The commercial use of biotech crops developed using genetic modification (GM) technologies is very limited in sub-Saharan African agriculture. Efforts are on-going to address this. The need to implement best practices in stewardship to support the responsible and safe management of agricultural biotechnology and maintain the highest research standards on product integrity have received less attention. A pioneering initiative on “strengthening capacity for safe biotechnology management in sub-Saharan Africa (SABIMA)” was introduced in six African countries (Ghana, Nigeria, Burkina Faso, Kenya, Uganda and Malawi) during the period 2009 to 2013. This initiative was led by the Forum for Agricultural Research in Africa (FARA) to address the stewardship capacity gap. The train-the-trainer approach was used to train 1515 professionals in the core principles of stewardship. Key stewardship practices like Critical Control Point Analysis (CCPA) and the relevant Standard Operating Procedures (SOPs) were internalised in the public research and development institutions. These institutions also demonstrated their commitment to stewardship by developing and implementing stewardship policies. Evidence of enhanced quality product development was demonstrated by the publication of case studies from project work at beneficiary institutions. These fuelled the demand for further stewardship training in African countries. Training and implementation of the best stewardship principles and practices should be mainstreamed into all research and development programmes creating new varieties using molecular biotechnology to address the needs of farmers and their value chains. Sustainable funding into the post-project period is a challenge to be addressed in future stewardship capacity building projects.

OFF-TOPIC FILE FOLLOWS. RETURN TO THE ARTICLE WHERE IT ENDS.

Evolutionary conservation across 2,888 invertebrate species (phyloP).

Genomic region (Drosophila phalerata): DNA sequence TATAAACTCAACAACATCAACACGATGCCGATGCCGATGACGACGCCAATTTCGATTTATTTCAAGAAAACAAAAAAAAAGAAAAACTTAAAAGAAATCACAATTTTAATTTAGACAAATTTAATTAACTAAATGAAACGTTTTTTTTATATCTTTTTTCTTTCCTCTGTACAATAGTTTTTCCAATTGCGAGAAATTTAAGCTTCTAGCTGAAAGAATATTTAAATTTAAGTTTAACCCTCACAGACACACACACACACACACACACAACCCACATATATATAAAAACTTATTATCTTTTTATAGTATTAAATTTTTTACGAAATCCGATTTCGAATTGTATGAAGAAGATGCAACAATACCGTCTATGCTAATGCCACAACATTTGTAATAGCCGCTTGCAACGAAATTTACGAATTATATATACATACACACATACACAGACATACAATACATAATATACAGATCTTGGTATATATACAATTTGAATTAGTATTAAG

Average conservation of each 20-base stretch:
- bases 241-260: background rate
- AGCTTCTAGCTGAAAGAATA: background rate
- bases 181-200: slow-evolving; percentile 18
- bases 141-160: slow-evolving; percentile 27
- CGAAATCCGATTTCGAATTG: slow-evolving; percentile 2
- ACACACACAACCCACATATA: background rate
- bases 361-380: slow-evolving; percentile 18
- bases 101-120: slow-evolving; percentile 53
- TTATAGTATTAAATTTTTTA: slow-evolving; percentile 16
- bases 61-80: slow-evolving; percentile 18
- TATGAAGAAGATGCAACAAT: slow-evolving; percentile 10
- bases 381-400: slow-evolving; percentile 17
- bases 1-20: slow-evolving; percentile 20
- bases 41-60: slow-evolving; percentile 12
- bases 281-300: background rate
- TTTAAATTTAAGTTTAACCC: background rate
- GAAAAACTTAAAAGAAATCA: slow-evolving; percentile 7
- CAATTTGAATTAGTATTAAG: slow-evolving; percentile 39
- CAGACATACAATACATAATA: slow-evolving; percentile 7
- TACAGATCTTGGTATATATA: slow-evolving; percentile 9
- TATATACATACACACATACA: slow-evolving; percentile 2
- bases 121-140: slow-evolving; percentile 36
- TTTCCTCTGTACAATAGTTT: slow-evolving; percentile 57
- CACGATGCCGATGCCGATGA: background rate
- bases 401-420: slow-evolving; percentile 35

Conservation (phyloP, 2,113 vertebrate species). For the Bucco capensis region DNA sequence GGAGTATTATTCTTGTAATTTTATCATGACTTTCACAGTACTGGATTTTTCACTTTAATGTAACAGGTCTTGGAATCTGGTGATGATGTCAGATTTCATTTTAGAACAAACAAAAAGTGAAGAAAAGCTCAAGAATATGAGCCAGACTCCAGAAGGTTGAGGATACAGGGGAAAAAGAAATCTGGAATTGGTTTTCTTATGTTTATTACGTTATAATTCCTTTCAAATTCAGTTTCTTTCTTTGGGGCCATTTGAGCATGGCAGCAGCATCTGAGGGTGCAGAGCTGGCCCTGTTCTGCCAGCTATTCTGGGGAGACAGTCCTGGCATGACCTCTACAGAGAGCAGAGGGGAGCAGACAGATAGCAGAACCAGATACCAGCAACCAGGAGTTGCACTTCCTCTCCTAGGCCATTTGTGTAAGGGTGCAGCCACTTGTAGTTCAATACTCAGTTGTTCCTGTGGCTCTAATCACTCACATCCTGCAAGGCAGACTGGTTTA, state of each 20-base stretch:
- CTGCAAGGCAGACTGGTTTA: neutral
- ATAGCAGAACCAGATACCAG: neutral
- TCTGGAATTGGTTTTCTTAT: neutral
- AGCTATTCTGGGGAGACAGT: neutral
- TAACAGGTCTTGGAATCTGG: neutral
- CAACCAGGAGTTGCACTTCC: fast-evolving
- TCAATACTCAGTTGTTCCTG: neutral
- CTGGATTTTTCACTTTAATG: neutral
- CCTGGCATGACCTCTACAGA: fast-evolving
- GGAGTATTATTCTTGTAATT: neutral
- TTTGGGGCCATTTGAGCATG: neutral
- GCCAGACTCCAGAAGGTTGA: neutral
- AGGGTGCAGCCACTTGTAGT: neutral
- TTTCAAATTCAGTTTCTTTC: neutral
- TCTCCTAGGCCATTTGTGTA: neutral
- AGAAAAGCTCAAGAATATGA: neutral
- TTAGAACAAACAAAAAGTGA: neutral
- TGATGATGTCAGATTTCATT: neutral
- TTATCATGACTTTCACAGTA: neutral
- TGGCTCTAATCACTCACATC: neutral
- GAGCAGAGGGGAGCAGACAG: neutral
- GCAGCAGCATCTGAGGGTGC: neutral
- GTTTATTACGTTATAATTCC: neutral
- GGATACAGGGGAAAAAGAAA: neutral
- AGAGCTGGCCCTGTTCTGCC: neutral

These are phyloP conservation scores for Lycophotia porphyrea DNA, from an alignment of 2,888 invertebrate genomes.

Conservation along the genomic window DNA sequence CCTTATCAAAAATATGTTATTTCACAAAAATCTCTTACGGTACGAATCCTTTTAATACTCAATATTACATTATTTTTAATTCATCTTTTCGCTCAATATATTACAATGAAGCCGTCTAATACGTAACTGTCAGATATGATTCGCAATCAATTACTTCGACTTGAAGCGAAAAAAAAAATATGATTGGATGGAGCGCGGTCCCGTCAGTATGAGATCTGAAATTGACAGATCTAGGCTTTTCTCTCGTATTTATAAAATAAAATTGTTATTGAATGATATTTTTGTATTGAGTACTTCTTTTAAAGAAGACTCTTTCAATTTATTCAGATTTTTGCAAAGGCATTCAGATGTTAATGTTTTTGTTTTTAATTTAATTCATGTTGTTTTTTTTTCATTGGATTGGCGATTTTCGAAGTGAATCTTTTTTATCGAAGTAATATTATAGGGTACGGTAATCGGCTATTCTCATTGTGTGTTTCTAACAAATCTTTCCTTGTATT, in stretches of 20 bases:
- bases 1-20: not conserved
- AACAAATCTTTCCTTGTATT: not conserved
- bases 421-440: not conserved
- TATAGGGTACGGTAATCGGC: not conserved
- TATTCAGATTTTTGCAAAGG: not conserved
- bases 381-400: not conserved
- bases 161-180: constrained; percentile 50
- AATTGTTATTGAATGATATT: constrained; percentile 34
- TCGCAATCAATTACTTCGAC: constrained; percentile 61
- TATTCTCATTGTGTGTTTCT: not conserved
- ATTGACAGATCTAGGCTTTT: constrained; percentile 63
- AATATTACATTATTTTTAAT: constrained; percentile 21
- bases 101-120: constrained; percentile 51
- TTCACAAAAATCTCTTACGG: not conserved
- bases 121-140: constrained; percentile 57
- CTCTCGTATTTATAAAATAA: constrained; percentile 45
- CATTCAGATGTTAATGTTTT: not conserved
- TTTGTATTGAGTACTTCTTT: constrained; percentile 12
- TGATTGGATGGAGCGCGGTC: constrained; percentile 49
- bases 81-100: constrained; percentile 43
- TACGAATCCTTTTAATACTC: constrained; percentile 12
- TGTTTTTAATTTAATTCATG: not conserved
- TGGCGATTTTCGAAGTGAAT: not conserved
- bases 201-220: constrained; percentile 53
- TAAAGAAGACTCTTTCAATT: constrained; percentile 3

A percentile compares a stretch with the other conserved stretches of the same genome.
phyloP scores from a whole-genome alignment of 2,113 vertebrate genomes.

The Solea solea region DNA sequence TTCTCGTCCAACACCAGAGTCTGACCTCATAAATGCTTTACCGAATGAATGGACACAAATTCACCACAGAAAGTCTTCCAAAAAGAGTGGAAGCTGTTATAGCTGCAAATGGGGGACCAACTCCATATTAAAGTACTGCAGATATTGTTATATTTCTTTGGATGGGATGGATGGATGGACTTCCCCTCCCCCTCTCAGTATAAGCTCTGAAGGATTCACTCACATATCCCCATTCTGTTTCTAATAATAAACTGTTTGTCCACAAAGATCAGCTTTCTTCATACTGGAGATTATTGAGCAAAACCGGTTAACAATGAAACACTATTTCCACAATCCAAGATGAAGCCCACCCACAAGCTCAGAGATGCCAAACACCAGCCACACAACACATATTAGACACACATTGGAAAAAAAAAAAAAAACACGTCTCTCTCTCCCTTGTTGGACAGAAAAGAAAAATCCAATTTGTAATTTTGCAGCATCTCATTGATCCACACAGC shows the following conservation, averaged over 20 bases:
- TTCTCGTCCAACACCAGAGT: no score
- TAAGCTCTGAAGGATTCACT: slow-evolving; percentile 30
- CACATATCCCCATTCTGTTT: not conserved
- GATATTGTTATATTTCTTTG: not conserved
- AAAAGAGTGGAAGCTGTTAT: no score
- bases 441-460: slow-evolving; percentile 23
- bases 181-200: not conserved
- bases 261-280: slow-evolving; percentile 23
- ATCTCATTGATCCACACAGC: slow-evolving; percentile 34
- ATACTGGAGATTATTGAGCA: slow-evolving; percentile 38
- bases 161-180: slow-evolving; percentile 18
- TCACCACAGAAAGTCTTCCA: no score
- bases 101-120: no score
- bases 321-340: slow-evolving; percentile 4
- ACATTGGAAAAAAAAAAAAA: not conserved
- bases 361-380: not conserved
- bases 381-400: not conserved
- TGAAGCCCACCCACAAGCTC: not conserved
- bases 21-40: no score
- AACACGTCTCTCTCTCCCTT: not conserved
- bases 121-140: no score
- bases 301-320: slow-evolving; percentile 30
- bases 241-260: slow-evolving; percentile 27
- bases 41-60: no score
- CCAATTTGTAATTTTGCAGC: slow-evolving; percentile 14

Key words: Agricultural biotechnology, genetic modification, gene editing, crop improvement, critical control point analysis, standard operating procedures, Standard Operating Procedures (SOPs).